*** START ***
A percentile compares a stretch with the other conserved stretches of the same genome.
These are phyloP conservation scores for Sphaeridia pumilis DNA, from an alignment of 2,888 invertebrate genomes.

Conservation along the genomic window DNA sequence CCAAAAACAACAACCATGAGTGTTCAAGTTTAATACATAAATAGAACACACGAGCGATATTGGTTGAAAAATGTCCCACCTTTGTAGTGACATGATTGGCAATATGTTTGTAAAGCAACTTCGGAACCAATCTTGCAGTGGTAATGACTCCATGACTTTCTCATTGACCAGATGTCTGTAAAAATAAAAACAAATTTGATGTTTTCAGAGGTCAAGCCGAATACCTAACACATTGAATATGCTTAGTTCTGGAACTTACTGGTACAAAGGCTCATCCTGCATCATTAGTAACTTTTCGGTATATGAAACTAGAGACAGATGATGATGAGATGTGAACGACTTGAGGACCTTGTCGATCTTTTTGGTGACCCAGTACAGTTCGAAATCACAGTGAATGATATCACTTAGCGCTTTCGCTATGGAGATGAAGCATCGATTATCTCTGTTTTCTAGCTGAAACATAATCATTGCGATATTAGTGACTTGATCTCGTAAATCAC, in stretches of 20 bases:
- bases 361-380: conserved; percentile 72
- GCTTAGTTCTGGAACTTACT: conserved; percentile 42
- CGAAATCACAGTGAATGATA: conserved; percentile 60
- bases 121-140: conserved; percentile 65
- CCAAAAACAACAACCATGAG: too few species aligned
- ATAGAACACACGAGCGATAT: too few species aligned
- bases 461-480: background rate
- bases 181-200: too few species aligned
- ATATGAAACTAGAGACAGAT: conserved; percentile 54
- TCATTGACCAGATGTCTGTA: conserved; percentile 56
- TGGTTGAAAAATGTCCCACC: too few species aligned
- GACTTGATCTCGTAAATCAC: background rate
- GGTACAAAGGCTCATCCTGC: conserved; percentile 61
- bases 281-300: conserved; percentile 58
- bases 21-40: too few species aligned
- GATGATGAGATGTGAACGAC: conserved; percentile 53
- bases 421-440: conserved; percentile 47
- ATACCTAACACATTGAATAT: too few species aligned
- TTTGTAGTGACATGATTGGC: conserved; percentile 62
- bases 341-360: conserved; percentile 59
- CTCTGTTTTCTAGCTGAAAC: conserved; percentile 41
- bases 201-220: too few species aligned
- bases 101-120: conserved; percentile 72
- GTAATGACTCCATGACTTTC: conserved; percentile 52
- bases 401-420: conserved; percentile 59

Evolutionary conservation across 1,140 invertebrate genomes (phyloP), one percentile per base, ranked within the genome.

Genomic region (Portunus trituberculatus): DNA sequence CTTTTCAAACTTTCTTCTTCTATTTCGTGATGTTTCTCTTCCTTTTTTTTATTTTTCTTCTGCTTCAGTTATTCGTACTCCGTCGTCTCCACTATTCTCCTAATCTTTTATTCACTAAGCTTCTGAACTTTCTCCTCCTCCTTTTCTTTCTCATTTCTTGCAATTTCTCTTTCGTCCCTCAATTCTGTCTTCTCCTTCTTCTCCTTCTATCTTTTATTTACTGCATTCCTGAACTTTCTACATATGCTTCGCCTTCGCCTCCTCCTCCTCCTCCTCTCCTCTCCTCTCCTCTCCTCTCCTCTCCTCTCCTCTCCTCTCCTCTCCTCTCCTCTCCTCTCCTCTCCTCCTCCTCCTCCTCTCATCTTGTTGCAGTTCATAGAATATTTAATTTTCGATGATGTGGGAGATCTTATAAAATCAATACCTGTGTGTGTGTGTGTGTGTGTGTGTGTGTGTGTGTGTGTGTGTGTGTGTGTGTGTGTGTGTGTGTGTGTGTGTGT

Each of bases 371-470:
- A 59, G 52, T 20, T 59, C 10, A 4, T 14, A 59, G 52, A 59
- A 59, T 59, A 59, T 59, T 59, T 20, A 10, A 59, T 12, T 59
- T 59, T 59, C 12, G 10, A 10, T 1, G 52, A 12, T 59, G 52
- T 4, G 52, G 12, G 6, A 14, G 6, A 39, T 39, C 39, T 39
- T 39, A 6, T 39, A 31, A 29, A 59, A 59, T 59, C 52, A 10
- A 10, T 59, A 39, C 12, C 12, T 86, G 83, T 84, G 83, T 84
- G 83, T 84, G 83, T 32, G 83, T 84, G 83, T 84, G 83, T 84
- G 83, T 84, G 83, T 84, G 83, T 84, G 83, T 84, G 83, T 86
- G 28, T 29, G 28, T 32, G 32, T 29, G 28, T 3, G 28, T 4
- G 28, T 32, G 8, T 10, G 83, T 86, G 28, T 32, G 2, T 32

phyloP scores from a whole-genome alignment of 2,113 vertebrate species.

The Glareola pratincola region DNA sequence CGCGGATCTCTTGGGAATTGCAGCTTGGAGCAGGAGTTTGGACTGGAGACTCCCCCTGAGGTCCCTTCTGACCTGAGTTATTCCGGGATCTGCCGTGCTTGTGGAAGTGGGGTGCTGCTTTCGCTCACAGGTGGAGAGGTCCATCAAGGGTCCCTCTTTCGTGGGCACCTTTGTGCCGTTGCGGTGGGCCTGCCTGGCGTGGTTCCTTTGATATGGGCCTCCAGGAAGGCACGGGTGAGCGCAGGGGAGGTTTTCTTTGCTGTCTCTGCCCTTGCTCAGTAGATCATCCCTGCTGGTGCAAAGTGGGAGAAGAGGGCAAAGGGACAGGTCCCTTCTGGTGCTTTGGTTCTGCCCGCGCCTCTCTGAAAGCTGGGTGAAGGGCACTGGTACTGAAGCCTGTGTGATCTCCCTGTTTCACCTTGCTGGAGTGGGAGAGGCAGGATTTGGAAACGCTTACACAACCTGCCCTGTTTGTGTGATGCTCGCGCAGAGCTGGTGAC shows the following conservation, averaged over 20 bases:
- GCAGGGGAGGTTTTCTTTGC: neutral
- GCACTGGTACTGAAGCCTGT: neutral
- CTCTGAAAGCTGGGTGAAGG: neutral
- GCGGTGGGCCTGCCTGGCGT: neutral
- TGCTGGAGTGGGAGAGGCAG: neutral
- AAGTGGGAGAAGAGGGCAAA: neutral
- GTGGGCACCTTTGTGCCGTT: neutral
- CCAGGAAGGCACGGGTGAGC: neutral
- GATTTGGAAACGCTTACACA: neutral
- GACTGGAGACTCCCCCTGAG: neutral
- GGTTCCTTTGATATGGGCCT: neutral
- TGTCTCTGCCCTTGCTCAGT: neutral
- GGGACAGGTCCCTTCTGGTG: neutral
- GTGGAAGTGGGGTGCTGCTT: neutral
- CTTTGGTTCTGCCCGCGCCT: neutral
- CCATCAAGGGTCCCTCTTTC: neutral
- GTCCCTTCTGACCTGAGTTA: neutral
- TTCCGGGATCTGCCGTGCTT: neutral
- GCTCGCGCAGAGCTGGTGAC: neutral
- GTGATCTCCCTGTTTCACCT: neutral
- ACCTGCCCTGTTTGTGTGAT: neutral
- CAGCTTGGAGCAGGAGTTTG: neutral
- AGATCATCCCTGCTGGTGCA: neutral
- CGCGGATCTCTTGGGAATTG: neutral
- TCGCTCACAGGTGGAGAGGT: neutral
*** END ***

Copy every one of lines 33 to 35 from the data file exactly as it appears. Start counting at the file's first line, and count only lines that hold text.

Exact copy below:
- A 59, T 59, A 59, T 59, T 59, T 20, A 10, A 59, T 12, T 59
- T 59, T 59, C 12, G 10, A 10, T 1, G 52, A 12, T 59, G 52
- T 4, G 52, G 12, G 6, A 14, G 6, A 39, T 39, C 39, T 39